If an Illinois judge allowed the tweeting of deposition testimony, Illinois Rule of Professional Conduct 1.6(a) would require that the tweeting lawyer first obtain her client’s informed consent. Rule 1.6(a) prohibits an attorney from revealing information relating to the representation of a client without the client’s informed consent. That prohibition applies to all information regarding the representation and is not limited to secret or confidential information, or information received from the client.  And even if an Illinois judge does permit deposition tweeting and a client is willing to consent, hopefully counsel will devote his time and energy at the deposition to adequately representing his client rather than to keeping his “followers” updated or entertained.

Monday, November 3, 2014

Election Ballot "Selfies"

In the late 1800s, New Hampshire enacted legislation prohibiting voters from showing their completed ballots to anyone for the purpose of proving how they voted. The statute sought to address the apparently widespread problem of politicians purchasing votes for their candidates. Effective September 1, 2014, the New Hampshire legislature updated the law to specifically prohibit persons from “taking a digital image or photograph of his or her marked ballot and distributing or showing the image via social media or by any other means.” The American Civil Liberties Union has filed suit claiming that the law violates the First Amendment.

Illinois does not have a similar statute. Section 29-9 of the Illinois Election Code makes it a Class 4 felony for a person to “knowingly mark[] his ballot or cast[] his vote on a voting machine or voting device so that it can be observed by another person.” Section 29-9 also prohibits anyone from knowingly observing a voter marking a ballot. And while a Peoria Journal Star article  indicates that it might be a violation of this statute to take a photograph of a completed ballot and then post it on social media, that interpretation seems strained.  The statute is clearly intended to prevent a person from standing in such proximity to a voter in the polling place so as to allow observation of the actual act of voting. The law does not mention displaying a completed ballot after the fact. Even a New York law that specifically prohibits showing a marked ballot to another has reportedly been interpreted by lawyers of the New York State Board of Elections as not prohibiting the posting of a ballot photograph on Facebook.

Whether legal or illegal under the Election Code, people might consider the advisability of displaying their voting record on the internet in perpetuity.

Friday, October 24, 2014

Don't get hit in the head with a brick!

I just signed up for my park district 35+ basketball league. All participants must sign a "Waiver and Release of all Claims and Assumption of Risk." The form contains the following language, under the heading "Warning of Risk":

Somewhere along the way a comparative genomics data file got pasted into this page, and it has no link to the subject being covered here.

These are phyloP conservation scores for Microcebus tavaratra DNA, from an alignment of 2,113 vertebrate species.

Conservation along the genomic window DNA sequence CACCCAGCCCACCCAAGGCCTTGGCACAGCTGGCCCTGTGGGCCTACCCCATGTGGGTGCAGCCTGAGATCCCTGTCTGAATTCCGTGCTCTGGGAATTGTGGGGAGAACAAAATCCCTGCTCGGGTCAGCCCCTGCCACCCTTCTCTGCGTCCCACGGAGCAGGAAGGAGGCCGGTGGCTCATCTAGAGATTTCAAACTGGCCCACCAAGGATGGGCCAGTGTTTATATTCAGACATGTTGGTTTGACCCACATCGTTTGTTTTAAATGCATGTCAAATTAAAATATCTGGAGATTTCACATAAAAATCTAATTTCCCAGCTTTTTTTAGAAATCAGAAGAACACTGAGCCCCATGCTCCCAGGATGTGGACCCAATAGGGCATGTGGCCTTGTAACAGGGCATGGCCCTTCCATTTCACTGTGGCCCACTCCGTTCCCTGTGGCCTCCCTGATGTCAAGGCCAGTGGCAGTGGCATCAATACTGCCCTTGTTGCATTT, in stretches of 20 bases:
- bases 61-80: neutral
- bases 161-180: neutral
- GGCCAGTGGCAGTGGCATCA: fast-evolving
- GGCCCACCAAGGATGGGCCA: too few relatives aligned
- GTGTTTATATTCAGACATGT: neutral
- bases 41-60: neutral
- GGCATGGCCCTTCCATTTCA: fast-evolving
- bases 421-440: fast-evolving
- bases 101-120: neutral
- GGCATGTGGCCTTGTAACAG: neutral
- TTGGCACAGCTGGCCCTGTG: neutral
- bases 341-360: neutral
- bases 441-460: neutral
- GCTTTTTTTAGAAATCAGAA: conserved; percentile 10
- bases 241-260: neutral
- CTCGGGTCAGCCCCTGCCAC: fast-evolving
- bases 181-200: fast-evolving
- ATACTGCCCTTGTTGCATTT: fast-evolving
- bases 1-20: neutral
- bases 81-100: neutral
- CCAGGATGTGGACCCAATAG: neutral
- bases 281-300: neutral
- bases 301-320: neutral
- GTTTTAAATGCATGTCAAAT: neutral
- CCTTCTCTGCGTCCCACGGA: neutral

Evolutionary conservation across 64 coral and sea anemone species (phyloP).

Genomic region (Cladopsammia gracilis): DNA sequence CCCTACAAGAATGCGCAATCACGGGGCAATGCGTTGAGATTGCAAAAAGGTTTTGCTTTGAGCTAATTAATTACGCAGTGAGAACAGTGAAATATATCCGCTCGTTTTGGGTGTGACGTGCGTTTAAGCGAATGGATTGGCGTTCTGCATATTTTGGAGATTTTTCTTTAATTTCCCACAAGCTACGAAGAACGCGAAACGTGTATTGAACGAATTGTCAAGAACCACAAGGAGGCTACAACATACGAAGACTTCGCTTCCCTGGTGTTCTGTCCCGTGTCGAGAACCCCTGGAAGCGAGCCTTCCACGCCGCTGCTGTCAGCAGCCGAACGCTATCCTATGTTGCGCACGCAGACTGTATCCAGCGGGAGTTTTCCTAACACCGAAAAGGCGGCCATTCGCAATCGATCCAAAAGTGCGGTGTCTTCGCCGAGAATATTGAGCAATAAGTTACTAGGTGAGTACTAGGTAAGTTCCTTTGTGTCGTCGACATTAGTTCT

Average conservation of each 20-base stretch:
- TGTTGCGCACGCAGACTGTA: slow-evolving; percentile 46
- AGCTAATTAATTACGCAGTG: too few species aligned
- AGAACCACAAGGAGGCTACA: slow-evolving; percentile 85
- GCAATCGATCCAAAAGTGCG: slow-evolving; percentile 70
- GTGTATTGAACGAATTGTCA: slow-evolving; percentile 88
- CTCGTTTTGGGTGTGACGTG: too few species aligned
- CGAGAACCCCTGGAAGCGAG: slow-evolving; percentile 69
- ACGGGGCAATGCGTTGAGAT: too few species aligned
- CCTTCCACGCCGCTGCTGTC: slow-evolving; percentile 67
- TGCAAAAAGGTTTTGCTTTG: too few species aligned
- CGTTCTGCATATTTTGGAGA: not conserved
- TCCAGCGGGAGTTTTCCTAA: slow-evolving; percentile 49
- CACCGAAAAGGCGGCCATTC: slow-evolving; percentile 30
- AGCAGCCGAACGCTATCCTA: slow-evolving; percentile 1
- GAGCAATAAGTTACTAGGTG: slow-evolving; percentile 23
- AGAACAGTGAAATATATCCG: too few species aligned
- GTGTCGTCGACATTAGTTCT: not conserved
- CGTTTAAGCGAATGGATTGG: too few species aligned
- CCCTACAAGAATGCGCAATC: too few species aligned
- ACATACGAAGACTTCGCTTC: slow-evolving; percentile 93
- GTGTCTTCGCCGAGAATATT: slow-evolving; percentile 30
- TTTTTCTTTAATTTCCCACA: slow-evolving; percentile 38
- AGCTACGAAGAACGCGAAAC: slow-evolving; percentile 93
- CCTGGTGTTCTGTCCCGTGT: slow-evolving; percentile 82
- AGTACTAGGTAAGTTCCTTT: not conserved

"Basketball is intended to challenge and engage the physical, mental and emotional resources of each participant. Despite careful and proper preparation, instruction, medical advice, conditioning and equipment, there is still a risk of serious injury. All hazards and dangers cannot be foreseen. Certain risks include, but are not limited to, the acts of shooting, passing, and catching the ball, being struck by errant balls, being struck by another player's body, running, jumping, stretching, sliding, diving, collisions with other players and with stationary objects, acts of God, horseplay, unsportsmanlike conduct, dangerous playing conditions, poor floor conditions, defective equipment, equipment failure, premises defects, slips and falls, failure in supervision and officiating, and all other circumstances inherent to the sport of basketball. In this regard, it is impossible for the Naperville Park District to guarantee absolute safety."
Shooting?! I have been playing basketball since before I could walk, but I never knew there was such a huge risk from shooting the basketball. Now, when OTHER people shoot the basketball, there is a huge risk of being hit in the head with a brick, such as Ryan Holmes, Andy Honaker, Brian Moore, Dexter Evans, etc., but I never knew that shooting the ball by oneself was such a risk.  (Just kidding guys....just checking to see who's reading!!)

Friday, October 17, 2014

No Immunity for Lawyer Who Prepared Order at Judge’s Request

Every day lawyers prepare orders reflecting a judge’s ruling.  Lawyers simply do not worry about potential liability for preparing an order that the judge lacked authority to enter. Quasi-judicial immunity should protect a lawyer who drafts an order at a judge’s express or implied request.

But not so fast. In Burton v. Infinity Capital Management, the Ninth Circuit Court of Appeals refused to  apply the doctrine of absolute quasi-judicial immunity to insulate a private lawyer from a claim that the order he drafted at the judge’s direction violated the automatic stay provisions of 11 U.S.C. § 362(a).

This is what happened. A Nevada state court judge ordered that a rule to show cause issue against attorney Koch when he learned that Koch deposited a personal injury award with the bankruptcy court rather than the Nevada state court. Attorney Gugino, in court representing a party asserting a lien against the settlement funds, was directed by the judge to prepare the show cause order.

Koch sued Gugino for preparing the order. The Ninth Circuit found that quasi-judicial immunity did not protect Gugino because he did not exercise judicial discretion in drafting the order. He merely acted as the judge’s scribe. The Court of Appeals further found that Gugino had “volunteered” to prepare the order. But the transcript hardly supported such a finding. During the hearing, the state judge declared, “I’m going to issue an order to show cause.” After dictating the details of the order, he asked, “Who wants to prepare the order?” The judge then said, “Mr. Gugino?” who responded, “I’ll prepare it, Your Honor.” This exchange could only be deemed to have secured a “volunteer” in the Ninth Circuit, in the military, or possibly in the marital relationship.